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Why Drew Barrymore doesn't buy her daughters Christmas gifts

NEW YORK, NEW YORK - OCTOBER 08: Drew Barrymore speaks onstage at Jamie Lee Curtis: Tribute to 45 years of Halloween and Laurie Strode, Moderated by Drew Barrymore during New York Comic Con 2022 on October 08, 2022 in New York City. (Photo by Astrid Stawiarz/Getty Images for ReedPop)
Drew Barrymore reveals that she gives her kids Christmas vacations instead of presents. (Photo: Astrid Stawiarz/Getty Images for ReedPop)

When it comes to Christmas gifts, Drew Barrymore says she'd rather give her children experiences over consumer goods.

The actress and host, 47, revealed why she chooses not to buy holiday presents for her two daughters — Frankie, 8, and Olive, 10, with ex-husband Will Kopelman — and instead opt for memorable vacations.

"I always take them on a trip every Christmas,” she told Entertainment Tonight’s Nichelle Turner. “I don't get them presents, which I think at their ages they don't love, but I say, 'I think we'll remember the place and the photos and the experience and that's what I want to give you.’

Still, Barrymore insists that she’s no Grinch. “I'm glad I do what I do,” she said. “They get plenty of things throughout the year, so I'm not like some weird, strict, cold mom who's like, 'You don’t get any gifts!’ I just feel like a better gift would be a life memory. I'd rather invest [in that than in] a doll house or something. It all evens out and it's fine."

To be fair, gifts aren’t entirely out of the equation. On Christmas 2020, when travel and large get-togethers were limited due to the pandemic, Barrymore decided to break tradition and opt for buying the girls traditional gifts.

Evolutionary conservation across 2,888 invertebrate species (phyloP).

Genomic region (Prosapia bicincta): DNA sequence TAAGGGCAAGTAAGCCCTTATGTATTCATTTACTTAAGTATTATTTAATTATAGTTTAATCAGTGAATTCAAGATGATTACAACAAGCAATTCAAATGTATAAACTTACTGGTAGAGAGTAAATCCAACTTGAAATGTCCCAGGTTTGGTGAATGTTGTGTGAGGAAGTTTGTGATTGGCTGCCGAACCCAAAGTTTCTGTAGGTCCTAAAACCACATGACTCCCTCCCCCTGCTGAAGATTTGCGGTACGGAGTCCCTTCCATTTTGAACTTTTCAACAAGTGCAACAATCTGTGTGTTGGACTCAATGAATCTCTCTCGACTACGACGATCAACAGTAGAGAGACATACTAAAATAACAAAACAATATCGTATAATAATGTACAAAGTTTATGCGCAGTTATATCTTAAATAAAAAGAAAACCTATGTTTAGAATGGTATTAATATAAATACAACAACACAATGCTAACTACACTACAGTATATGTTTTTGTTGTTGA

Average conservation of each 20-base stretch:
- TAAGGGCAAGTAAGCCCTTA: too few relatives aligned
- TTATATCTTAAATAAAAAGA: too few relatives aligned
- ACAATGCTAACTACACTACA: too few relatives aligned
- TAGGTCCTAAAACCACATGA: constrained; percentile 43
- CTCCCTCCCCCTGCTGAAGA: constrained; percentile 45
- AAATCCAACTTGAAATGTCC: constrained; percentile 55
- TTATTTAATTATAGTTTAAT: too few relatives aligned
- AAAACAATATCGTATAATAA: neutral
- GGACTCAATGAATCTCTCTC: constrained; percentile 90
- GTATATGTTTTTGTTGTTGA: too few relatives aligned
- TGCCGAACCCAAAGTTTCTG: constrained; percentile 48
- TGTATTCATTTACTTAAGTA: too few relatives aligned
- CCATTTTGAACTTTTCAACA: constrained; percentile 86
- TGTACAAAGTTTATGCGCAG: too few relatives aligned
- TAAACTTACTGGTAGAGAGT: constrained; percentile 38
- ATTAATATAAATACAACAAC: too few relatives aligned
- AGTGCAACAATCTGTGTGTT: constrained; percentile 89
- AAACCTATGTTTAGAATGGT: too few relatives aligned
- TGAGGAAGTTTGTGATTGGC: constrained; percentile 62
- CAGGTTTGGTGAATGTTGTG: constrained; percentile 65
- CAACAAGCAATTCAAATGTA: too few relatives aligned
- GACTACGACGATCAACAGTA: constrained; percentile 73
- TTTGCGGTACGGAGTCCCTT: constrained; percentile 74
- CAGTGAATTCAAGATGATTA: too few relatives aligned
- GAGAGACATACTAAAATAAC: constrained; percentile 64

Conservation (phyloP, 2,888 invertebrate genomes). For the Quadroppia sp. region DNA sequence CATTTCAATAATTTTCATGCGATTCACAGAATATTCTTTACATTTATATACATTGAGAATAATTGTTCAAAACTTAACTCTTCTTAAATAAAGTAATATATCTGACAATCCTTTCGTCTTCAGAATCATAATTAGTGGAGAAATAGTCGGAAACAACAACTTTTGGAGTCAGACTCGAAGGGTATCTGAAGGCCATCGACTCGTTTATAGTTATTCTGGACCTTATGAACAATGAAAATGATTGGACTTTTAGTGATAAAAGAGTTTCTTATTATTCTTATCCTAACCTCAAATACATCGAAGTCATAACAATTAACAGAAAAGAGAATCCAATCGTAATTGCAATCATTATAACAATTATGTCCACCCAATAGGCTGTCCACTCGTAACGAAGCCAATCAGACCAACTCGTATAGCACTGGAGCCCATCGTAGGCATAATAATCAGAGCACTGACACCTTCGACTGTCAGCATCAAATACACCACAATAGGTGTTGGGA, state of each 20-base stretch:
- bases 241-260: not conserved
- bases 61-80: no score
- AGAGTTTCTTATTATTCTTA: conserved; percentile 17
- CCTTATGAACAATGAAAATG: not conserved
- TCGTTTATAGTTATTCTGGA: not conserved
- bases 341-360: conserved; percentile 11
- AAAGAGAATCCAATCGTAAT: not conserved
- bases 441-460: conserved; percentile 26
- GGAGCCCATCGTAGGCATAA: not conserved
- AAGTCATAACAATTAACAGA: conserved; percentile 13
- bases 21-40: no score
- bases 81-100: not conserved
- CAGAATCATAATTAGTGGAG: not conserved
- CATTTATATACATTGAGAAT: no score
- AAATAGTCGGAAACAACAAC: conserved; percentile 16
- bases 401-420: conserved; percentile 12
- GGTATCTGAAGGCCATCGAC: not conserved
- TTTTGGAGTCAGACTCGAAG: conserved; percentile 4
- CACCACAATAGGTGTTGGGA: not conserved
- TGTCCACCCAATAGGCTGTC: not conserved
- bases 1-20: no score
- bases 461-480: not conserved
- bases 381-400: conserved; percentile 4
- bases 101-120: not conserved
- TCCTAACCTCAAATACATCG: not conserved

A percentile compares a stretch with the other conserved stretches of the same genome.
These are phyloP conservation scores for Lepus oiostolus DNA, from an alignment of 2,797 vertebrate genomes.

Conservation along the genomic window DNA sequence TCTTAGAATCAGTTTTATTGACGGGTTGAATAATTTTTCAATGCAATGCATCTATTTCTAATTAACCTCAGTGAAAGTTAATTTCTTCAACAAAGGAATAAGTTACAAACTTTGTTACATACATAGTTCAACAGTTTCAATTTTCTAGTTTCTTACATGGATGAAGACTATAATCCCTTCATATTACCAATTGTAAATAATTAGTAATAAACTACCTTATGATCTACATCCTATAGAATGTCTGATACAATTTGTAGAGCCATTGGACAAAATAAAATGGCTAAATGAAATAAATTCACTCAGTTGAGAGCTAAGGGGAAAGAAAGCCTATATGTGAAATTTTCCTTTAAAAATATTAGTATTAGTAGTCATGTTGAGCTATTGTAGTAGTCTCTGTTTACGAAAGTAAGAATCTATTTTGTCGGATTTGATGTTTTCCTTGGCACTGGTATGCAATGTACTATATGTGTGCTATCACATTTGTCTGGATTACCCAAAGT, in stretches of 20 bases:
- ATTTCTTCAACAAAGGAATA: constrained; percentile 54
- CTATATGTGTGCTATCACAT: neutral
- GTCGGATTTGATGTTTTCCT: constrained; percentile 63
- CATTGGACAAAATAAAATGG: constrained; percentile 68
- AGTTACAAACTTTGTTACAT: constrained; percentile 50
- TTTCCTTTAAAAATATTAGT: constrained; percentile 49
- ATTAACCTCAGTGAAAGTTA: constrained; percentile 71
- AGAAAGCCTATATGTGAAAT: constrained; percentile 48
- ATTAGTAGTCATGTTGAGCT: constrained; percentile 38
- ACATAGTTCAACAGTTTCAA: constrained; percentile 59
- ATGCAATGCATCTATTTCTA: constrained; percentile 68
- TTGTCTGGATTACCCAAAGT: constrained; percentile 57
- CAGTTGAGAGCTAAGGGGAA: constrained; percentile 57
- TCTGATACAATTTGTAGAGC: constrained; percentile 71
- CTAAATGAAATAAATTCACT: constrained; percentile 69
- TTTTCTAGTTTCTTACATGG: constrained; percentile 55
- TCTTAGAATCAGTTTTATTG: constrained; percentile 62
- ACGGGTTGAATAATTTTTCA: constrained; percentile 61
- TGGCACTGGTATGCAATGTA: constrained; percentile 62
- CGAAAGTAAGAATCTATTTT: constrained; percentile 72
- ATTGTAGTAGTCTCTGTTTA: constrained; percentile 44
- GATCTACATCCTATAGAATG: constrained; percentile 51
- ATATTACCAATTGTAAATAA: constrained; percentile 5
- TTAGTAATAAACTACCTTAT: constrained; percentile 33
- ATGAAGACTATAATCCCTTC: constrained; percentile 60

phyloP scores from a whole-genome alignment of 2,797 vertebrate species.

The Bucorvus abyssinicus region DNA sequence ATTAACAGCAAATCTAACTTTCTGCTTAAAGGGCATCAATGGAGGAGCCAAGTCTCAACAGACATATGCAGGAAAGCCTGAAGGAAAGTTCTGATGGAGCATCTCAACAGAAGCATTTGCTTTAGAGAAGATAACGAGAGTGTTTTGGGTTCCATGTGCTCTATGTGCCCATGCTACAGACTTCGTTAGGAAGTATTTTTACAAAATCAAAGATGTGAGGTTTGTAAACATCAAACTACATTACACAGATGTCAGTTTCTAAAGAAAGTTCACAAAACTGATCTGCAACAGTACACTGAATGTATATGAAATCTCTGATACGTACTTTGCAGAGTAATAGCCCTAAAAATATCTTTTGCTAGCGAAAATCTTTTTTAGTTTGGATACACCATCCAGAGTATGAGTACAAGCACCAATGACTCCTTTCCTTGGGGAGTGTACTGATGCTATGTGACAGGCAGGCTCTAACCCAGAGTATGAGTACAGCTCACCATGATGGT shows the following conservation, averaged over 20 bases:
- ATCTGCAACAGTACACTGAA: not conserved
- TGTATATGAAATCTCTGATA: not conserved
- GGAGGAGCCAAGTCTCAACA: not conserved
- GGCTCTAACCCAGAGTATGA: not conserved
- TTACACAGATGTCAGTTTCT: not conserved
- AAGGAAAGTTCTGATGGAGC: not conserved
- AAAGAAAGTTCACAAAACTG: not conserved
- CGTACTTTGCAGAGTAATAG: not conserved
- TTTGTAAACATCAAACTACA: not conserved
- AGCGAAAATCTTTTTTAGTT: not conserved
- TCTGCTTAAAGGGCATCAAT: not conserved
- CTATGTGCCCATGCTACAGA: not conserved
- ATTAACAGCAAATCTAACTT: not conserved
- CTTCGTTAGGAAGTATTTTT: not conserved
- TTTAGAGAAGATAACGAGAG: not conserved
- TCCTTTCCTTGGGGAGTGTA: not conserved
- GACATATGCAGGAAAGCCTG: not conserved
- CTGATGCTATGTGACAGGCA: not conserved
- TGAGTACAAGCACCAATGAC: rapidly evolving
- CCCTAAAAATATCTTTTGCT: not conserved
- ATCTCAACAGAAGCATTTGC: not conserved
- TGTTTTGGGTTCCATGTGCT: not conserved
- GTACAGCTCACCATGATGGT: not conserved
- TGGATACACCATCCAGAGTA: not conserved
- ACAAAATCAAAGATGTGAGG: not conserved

"I'm fine to skip this. This sucks,” she remembered thinking at the time, noting that Frankie and Olive "don't complain about not liking what they get."

Given her daughters’ age, Barrymore says that at this point in her life she’s treasuring every Christmas memory she can.

"[I try] to remember that one holiday won't be probably the same as one 10 years from now, that your life can dramatically change, and new people and new traditions can come into it," she said. "I like looking at the holidays through a comedic, realistic lens of, we're gonna have a lot of different holiday stories. What one do you want to keep going and build as a tradition? Rather than, 'This is my tradition and I'm stuck in it.'"

Barrymore has been open about her parenting style in the past, particularly when it comes to limits, such as social media.

"When I became a parent, I knew there were so many things I didn't want to do, but it didn't mean I had the tools to know what it was I should do,” she told Rob Lowe on his podcast, Literally!, in September. “And, boy, I felt very intimidated. I'm not going to lie, it took me a lot of years to gain confidence as a parent."

Eventually, she says she figured out what works for her as a parent.

“I won't even let my kids be on social media," she said. “They can look at it. I don't want them to be the odd kids. Or you know, I don't want to deprive them to the point of rebellion. I'm like, 'You can watch it all you want. I trust you. I'll come monitor it. But I'm not going to be a hawk and drive you crazy, but I'm not going to put you on it. You can't open up an account, I'm not going to feature you on mine. I want you to be kids. I want you to be safe. I want you to be protected.' I am so conservative compared to my upbringing."

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